Other Side of the Desk

November 28, 2018

Sister Margaret Joseph Ference, O.P., ’19, an M.A.T. candidate, pictured during Math class with students at St. Benedict at Auburndale in Memphis. Photo courtesy of St. Benedict at Auburndale Catholic High School.

Each Fall a new batch of Aquinas students enters the classroom – not on the campus, but in elementary and secondary schools across Tennessee. These budding educators are not new to the classroom, however, having spent many hours in observation and classroom teaching in preparation for this moment. But excitement is still in the air.  

“I did not expect teaching to be so much fun,” commented Sister Alma Marie Learner, O.P., ‘19. Sister Alma Marie’s placement at St. Benedict at Auburndale in Memphis included sections of Anatomy, Physiology, Microbiology, and Forensics. But her priorities are evident. “When we go into a classroom we are there to teach the students, not a subject matter,” Sister said. Mentoring by Aquinas faculty has had a profound effect upon her outlook on teaching. “The instructors at Aquinas do not just preach about how to be a good teacher, they live it. I have known their attentive care and support.”  

 

Photo courtesy of St. Benedict at Auburndale Catholic High School.

Aquinas student teachers become part of the entire life of the school, leading clubs and service projects outside of normal school hours. At St. Benedict, filling boxed for St. Mary’s Villa and praying the Rosary for the unborn are just a few of the ways students live Catholic Social Teaching.

Photos top and left courtesy of St. Benedict at Auburndale Catholic High School.

Classmate Sandra Dunn, ‘19 headed north to Clarksville, Tennessee for her placement at Immaculate Conception School in Fourth and Fifth Grade. “Each student brings such a unique gift to the classroom,” Dunn said. “I want to be there to listen, bring forth their talents, and above all help them to recognize how much they are loved,” she added. Her experience at Immaculate Conception “fostered a deep appreciation for the Dominican tradition” in her teaching.

“Teaching is a delightful mission, because human beings are touched and set free as they are loved in the Truth.”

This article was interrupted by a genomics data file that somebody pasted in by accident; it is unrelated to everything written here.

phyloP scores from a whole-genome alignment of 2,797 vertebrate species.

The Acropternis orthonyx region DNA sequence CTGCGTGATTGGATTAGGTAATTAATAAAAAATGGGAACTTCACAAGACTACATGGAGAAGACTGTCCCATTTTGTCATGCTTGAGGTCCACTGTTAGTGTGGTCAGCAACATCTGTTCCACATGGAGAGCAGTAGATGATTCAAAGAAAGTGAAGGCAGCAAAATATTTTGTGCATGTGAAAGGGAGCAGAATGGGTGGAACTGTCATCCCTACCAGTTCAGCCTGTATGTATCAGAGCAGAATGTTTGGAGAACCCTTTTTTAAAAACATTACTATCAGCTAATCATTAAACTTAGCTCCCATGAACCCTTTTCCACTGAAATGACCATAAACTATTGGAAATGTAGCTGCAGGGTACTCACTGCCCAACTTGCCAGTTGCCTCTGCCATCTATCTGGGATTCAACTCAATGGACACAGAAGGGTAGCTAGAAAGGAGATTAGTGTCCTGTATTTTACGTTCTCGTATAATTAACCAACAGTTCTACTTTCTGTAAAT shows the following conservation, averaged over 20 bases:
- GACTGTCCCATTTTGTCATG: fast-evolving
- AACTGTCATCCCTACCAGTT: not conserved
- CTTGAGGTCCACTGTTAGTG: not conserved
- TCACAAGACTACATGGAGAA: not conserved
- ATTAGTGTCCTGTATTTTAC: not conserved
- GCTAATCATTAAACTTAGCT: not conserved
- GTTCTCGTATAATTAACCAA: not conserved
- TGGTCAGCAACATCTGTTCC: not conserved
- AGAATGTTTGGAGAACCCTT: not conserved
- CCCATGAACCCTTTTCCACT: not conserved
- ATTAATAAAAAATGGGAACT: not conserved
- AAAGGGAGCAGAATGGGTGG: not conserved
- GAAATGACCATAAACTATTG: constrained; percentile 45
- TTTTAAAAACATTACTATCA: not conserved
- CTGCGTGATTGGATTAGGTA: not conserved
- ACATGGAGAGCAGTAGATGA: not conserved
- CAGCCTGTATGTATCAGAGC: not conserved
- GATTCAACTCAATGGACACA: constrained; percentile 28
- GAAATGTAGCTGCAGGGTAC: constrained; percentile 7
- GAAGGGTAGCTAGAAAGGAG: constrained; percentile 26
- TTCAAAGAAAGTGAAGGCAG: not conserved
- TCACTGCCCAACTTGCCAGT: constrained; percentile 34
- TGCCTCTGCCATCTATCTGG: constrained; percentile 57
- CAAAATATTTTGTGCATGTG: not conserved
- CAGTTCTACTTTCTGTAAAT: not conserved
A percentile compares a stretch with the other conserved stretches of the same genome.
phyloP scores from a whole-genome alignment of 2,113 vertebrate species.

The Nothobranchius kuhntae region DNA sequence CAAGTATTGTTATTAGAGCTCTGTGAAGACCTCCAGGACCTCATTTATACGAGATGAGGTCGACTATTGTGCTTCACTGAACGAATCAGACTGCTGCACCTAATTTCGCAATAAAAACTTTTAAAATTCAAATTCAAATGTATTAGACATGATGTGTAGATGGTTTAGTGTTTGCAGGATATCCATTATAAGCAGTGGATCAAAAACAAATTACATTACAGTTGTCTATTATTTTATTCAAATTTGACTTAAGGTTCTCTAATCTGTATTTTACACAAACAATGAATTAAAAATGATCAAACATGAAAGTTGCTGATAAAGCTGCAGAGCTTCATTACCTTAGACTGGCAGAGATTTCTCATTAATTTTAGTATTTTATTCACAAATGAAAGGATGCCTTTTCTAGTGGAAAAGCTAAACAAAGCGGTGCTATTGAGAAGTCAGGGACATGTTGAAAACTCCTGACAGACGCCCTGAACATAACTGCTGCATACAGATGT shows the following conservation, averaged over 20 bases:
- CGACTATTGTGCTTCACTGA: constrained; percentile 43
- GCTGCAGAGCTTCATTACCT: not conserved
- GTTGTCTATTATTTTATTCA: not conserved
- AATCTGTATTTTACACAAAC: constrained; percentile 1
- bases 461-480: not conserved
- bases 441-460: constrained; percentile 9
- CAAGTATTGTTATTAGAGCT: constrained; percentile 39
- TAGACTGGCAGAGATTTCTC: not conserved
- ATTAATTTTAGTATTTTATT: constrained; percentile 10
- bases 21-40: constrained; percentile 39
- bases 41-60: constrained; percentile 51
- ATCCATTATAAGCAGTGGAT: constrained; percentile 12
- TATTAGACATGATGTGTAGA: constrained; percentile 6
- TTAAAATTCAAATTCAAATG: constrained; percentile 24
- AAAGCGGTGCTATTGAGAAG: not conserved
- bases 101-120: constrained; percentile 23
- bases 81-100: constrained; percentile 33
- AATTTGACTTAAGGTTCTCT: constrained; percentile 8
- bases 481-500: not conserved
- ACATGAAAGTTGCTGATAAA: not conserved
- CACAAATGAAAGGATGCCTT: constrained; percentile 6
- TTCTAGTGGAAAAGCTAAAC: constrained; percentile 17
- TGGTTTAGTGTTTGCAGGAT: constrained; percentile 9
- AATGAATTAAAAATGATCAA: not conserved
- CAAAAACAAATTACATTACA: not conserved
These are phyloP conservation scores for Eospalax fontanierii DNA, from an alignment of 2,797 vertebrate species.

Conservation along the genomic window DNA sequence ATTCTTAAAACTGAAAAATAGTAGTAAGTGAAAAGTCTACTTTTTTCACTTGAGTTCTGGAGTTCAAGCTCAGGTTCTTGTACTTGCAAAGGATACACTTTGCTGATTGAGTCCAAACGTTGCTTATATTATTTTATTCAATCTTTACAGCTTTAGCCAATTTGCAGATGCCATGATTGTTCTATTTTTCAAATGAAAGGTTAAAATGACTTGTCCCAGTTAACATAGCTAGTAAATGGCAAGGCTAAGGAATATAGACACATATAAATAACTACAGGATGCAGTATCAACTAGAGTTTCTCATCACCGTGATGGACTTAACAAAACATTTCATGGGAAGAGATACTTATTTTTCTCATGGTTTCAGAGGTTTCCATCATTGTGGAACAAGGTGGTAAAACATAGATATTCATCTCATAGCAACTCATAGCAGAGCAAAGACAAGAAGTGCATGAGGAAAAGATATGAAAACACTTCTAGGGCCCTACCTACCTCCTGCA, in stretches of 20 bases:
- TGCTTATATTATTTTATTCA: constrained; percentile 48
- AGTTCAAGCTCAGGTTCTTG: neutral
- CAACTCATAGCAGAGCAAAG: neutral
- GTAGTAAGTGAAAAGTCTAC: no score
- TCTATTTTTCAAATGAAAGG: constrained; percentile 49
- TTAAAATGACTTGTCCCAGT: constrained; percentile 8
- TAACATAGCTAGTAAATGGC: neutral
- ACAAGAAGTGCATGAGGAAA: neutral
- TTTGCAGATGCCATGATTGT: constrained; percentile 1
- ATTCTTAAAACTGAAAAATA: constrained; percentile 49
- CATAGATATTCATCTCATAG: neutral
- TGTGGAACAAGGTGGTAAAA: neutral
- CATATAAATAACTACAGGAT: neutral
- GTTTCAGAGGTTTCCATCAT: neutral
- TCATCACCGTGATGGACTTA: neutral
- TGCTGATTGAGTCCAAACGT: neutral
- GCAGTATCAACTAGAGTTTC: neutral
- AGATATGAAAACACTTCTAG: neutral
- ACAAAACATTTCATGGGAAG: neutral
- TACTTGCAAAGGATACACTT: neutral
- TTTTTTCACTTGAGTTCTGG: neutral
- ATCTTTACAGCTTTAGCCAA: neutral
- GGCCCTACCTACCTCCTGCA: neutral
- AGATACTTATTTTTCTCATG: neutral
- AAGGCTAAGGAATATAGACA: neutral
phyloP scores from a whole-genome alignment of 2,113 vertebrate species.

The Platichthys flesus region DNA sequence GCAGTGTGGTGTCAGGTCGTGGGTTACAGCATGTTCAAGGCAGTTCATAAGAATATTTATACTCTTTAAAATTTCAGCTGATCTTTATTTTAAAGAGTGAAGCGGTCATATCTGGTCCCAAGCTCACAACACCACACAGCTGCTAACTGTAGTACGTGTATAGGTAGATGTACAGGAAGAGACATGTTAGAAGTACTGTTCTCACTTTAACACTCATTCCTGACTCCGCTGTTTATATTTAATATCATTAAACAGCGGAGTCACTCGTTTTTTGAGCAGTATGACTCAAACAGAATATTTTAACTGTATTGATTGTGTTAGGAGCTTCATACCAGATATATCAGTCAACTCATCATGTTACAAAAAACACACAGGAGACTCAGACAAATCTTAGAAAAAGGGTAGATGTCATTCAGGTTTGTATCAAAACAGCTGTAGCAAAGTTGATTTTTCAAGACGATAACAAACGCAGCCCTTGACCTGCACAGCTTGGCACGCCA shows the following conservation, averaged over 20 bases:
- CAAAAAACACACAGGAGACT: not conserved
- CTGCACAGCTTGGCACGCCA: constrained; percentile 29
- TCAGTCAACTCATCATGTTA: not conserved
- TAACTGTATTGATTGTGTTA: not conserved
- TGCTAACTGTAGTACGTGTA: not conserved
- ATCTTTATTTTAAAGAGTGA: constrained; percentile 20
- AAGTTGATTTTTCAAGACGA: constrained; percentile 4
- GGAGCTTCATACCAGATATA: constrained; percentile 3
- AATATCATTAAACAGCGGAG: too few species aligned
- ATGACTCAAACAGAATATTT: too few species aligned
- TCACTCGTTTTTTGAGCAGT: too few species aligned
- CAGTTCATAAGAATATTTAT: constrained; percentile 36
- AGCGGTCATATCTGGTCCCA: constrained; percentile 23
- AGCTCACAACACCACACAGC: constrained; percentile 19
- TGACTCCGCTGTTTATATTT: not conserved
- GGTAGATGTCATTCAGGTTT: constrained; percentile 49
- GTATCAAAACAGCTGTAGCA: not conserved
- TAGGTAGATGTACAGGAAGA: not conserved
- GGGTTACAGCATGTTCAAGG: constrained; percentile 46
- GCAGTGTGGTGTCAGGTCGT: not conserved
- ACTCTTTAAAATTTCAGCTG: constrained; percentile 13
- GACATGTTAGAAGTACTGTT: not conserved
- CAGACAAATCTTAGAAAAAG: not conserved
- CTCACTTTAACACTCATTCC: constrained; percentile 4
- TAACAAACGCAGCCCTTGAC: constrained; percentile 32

Sister Mariam Assaf, O.P., ’19 is an M.A.T. candidate in Elementary Education. Sister Mariam, originally from Australia, comes to teaching with a background in Human Resources. At St. Rose of Lima Catholic School in Murfreesboro, Tennessee, Sister Mariam reflected, “At Aquinas we are not just ‘taught’ but we are ‘educated.’ ‘Educate’ comes from the Latin word educare which means ‘to lead out.’ In every class, course, assignment, field experience, presentation, research project, and exam– our sisters and lay professors at Aquinas ‘led us out’ into the light of Truth. Teaching is a delightful mission, because human beings are touched and set free as they are loved in the Truth.” 

Photo courtesy of St. Rose of Lima Catholic School.

  

Graduate students coming from other professions often seek to put their knowledge to work in the rewarding profession of teaching. The Master of Arts in Teaching (M.A.T.) is a program just for this purpose. But it is more than a profession at Aquinas: teaching is a vocation. Sister Mariam explains with enthusiasm, “To be a part of Catholic education is truly a gift and a mission. A gift, because educators are called and entrusted to first receive God’s tender love and mercy, and it is a mission, because educators serve as collaborators with Christ in his work of salvation!”

Sister Martha Ann Titus, O.P, a college supervisor for Aquinas College’s student teachers, works closely with Catholic and Metro-Nashville public schools. These partnerships are essential. “We are most grateful to the principals and teachers for giving of their time and expertise in the vocation of teaching,” she said. The cooperating teachers “are able to mentor the student teachers by their example and generosity,” she added, recognizing the trust these educators place in the Aquinas students teaching in their classrooms. “Through the teachers’ generosity, the teacher candidates learn what it means to give to another in truth,” Sister Martha Ann said. “This is a valuable experience in preparing our teacher candidates.” 

While Aquinas students of the Class of 2019 find themselves in the final stages of teacher certification, they look on to graduation. Meanwhile, a new cohort was inducted to the program in October. 

Sister Mary Rachel Capets, O.P., ’00, Interim Dean of the School of Education, left, and Sister Mary Agnes Greiffendorf, O.P., ’02, President, right, with inductees to the Aquinas College Teacher Education Program on October 31.

 

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